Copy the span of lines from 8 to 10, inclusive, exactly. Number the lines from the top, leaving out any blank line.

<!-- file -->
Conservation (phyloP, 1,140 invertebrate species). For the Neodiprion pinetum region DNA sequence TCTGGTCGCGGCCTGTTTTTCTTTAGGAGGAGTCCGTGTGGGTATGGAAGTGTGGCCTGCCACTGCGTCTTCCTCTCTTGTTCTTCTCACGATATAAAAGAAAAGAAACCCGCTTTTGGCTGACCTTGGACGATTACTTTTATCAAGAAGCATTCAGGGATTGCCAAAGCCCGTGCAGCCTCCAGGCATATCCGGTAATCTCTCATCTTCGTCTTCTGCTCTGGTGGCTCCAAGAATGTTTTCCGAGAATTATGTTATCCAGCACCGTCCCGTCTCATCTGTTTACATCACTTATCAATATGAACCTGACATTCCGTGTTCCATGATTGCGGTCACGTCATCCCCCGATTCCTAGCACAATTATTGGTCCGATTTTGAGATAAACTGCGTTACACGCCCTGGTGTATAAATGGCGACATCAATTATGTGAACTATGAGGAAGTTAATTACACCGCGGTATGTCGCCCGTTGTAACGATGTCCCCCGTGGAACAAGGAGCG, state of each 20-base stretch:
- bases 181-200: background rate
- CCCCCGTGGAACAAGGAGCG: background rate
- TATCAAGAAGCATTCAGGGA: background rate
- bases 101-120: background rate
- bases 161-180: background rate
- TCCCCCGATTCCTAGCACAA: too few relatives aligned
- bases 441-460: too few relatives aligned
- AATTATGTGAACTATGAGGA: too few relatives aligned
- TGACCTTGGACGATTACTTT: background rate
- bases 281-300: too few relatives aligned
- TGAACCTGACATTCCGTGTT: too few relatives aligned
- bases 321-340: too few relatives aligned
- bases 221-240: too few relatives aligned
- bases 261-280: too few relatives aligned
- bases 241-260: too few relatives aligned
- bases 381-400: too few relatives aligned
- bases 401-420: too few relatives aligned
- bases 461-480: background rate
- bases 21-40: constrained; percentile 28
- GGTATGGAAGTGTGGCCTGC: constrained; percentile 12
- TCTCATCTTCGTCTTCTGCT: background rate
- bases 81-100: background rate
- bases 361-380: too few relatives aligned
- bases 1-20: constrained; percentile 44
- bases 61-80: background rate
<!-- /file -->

- bases 441-460: too few relatives aligned
- AATTATGTGAACTATGAGGA: too few relatives aligned
- TGACCTTGGACGATTACTTT: background rate